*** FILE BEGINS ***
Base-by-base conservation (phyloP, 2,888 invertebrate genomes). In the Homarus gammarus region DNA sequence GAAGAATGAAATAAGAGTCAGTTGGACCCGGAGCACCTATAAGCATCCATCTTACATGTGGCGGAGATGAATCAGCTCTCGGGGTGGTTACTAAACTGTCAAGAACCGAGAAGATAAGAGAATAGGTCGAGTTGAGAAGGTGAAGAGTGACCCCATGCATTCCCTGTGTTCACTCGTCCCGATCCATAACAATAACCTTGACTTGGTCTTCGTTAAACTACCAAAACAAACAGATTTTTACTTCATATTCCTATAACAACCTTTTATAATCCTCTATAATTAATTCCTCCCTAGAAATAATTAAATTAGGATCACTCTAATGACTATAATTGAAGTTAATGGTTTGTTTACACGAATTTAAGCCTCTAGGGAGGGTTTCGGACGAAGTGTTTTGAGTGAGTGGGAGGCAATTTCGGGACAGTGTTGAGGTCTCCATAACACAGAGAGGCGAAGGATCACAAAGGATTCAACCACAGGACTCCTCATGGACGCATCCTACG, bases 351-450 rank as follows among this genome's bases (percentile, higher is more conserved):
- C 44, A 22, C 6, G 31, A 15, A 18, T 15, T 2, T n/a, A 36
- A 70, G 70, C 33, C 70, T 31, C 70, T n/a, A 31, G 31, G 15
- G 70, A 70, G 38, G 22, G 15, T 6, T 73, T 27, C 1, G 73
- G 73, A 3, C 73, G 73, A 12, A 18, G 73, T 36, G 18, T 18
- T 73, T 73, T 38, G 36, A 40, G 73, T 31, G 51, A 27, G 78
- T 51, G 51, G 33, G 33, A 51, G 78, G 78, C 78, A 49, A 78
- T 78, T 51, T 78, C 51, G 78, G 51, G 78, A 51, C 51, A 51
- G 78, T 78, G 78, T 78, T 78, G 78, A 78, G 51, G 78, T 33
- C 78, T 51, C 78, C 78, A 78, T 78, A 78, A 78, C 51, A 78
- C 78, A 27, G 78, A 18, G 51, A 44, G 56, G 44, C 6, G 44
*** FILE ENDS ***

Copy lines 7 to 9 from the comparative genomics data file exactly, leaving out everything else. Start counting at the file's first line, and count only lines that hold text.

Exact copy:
- T 51, G 51, G 33, G 33, A 51, G 78, G 78, C 78, A 49, A 78
- T 78, T 51, T 78, C 51, G 78, G 51, G 78, A 51, C 51, A 51
- G 78, T 78, G 78, T 78, T 78, G 78, A 78, G 51, G 78, T 33